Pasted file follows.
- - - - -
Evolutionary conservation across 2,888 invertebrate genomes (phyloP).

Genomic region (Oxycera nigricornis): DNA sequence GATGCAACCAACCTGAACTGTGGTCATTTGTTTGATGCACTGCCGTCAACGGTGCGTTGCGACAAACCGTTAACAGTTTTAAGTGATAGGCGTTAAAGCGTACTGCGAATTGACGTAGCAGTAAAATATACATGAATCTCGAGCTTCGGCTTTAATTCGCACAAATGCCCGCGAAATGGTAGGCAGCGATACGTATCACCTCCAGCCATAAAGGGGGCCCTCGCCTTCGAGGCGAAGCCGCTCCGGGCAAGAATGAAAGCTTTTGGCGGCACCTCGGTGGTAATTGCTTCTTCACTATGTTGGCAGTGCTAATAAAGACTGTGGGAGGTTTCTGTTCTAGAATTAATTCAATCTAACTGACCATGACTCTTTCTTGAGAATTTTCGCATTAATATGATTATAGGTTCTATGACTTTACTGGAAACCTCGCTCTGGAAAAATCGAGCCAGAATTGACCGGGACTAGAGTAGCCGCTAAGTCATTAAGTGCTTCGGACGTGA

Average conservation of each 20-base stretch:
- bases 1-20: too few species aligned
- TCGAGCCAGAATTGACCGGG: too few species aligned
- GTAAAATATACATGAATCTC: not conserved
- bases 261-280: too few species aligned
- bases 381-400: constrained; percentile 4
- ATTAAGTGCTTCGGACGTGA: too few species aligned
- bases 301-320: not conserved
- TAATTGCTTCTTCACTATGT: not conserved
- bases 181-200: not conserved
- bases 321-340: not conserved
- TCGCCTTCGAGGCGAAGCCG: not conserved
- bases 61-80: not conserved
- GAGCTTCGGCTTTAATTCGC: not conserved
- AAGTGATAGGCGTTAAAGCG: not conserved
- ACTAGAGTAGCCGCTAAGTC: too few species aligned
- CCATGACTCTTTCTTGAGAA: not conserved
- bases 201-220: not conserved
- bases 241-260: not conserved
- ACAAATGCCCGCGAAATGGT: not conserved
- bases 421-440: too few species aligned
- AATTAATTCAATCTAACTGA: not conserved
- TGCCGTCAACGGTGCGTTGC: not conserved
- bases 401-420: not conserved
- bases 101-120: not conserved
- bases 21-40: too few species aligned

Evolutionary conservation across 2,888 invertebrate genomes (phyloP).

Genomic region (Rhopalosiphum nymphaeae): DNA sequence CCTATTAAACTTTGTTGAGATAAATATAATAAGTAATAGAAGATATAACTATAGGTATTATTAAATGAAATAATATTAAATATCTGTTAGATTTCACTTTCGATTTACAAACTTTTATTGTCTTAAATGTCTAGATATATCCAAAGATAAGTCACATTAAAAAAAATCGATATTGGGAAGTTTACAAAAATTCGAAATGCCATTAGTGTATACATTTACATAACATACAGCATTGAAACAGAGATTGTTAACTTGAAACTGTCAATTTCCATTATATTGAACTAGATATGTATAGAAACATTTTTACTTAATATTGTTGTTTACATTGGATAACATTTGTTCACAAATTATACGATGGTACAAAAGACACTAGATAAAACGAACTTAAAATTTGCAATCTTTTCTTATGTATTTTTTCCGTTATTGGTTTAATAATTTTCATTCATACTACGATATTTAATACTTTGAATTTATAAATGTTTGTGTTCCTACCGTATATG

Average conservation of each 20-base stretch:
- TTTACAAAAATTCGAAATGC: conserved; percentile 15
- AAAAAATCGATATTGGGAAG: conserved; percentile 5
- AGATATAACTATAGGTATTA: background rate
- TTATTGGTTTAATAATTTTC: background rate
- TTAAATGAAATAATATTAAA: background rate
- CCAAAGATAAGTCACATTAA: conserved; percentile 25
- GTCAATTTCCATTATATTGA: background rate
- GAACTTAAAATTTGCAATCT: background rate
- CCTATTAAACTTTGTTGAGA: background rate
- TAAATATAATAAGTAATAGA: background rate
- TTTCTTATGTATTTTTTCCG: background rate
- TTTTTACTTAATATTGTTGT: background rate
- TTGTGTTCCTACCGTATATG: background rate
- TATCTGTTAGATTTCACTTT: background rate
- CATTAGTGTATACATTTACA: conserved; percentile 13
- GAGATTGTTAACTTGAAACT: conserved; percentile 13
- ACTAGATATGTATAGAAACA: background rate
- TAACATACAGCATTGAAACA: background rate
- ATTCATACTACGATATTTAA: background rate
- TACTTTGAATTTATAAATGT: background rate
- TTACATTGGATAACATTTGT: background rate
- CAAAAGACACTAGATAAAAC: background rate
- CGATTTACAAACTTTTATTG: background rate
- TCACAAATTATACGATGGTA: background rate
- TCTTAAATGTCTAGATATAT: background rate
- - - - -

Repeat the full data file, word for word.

Evolutionary conservation across 2,888 invertebrate genomes (phyloP).

Genomic region (Oxycera nigricornis): DNA sequence GATGCAACCAACCTGAACTGTGGTCATTTGTTTGATGCACTGCCGTCAACGGTGCGTTGCGACAAACCGTTAACAGTTTTAAGTGATAGGCGTTAAAGCGTACTGCGAATTGACGTAGCAGTAAAATATACATGAATCTCGAGCTTCGGCTTTAATTCGCACAAATGCCCGCGAAATGGTAGGCAGCGATACGTATCACCTCCAGCCATAAAGGGGGCCCTCGCCTTCGAGGCGAAGCCGCTCCGGGCAAGAATGAAAGCTTTTGGCGGCACCTCGGTGGTAATTGCTTCTTCACTATGTTGGCAGTGCTAATAAAGACTGTGGGAGGTTTCTGTTCTAGAATTAATTCAATCTAACTGACCATGACTCTTTCTTGAGAATTTTCGCATTAATATGATTATAGGTTCTATGACTTTACTGGAAACCTCGCTCTGGAAAAATCGAGCCAGAATTGACCGGGACTAGAGTAGCCGCTAAGTCATTAAGTGCTTCGGACGTGA

Average conservation of each 20-base stretch:
- bases 1-20: too few species aligned
- TCGAGCCAGAATTGACCGGG: too few species aligned
- GTAAAATATACATGAATCTC: not conserved
- bases 261-280: too few species aligned
- bases 381-400: constrained; percentile 4
- ATTAAGTGCTTCGGACGTGA: too few species aligned
- bases 301-320: not conserved
- TAATTGCTTCTTCACTATGT: not conserved
- bases 181-200: not conserved
- bases 321-340: not conserved
- TCGCCTTCGAGGCGAAGCCG: not conserved
- bases 61-80: not conserved
- GAGCTTCGGCTTTAATTCGC: not conserved
- AAGTGATAGGCGTTAAAGCG: not conserved
- ACTAGAGTAGCCGCTAAGTC: too few species aligned
- CCATGACTCTTTCTTGAGAA: not conserved
- bases 201-220: not conserved
- bases 241-260: not conserved
- ACAAATGCCCGCGAAATGGT: not conserved
- bases 421-440: too few species aligned
- AATTAATTCAATCTAACTGA: not conserved
- TGCCGTCAACGGTGCGTTGC: not conserved
- bases 401-420: not conserved
- bases 101-120: not conserved
- bases 21-40: too few species aligned

Evolutionary conservation across 2,888 invertebrate genomes (phyloP).

Genomic region (Rhopalosiphum nymphaeae): DNA sequence CCTATTAAACTTTGTTGAGATAAATATAATAAGTAATAGAAGATATAACTATAGGTATTATTAAATGAAATAATATTAAATATCTGTTAGATTTCACTTTCGATTTACAAACTTTTATTGTCTTAAATGTCTAGATATATCCAAAGATAAGTCACATTAAAAAAAATCGATATTGGGAAGTTTACAAAAATTCGAAATGCCATTAGTGTATACATTTACATAACATACAGCATTGAAACAGAGATTGTTAACTTGAAACTGTCAATTTCCATTATATTGAACTAGATATGTATAGAAACATTTTTACTTAATATTGTTGTTTACATTGGATAACATTTGTTCACAAATTATACGATGGTACAAAAGACACTAGATAAAACGAACTTAAAATTTGCAATCTTTTCTTATGTATTTTTTCCGTTATTGGTTTAATAATTTTCATTCATACTACGATATTTAATACTTTGAATTTATAAATGTTTGTGTTCCTACCGTATATG

Average conservation of each 20-base stretch:
- TTTACAAAAATTCGAAATGC: conserved; percentile 15
- AAAAAATCGATATTGGGAAG: conserved; percentile 5
- AGATATAACTATAGGTATTA: background rate
- TTATTGGTTTAATAATTTTC: background rate
- TTAAATGAAATAATATTAAA: background rate
- CCAAAGATAAGTCACATTAA: conserved; percentile 25
- GTCAATTTCCATTATATTGA: background rate
- GAACTTAAAATTTGCAATCT: background rate
- CCTATTAAACTTTGTTGAGA: background rate
- TAAATATAATAAGTAATAGA: background rate
- TTTCTTATGTATTTTTTCCG: background rate
- TTTTTACTTAATATTGTTGT: background rate
- TTGTGTTCCTACCGTATATG: background rate
- TATCTGTTAGATTTCACTTT: background rate
- CATTAGTGTATACATTTACA: conserved; percentile 13
- GAGATTGTTAACTTGAAACT: conserved; percentile 13
- ACTAGATATGTATAGAAACA: background rate
- TAACATACAGCATTGAAACA: background rate
- ATTCATACTACGATATTTAA: background rate
- TACTTTGAATTTATAAATGT: background rate
- TTACATTGGATAACATTTGT: background rate
- CAAAAGACACTAGATAAAAC: background rate
- CGATTTACAAACTTTTATTG: background rate
- TCACAAATTATACGATGGTA: background rate
- TCTTAAATGTCTAGATATAT: background rate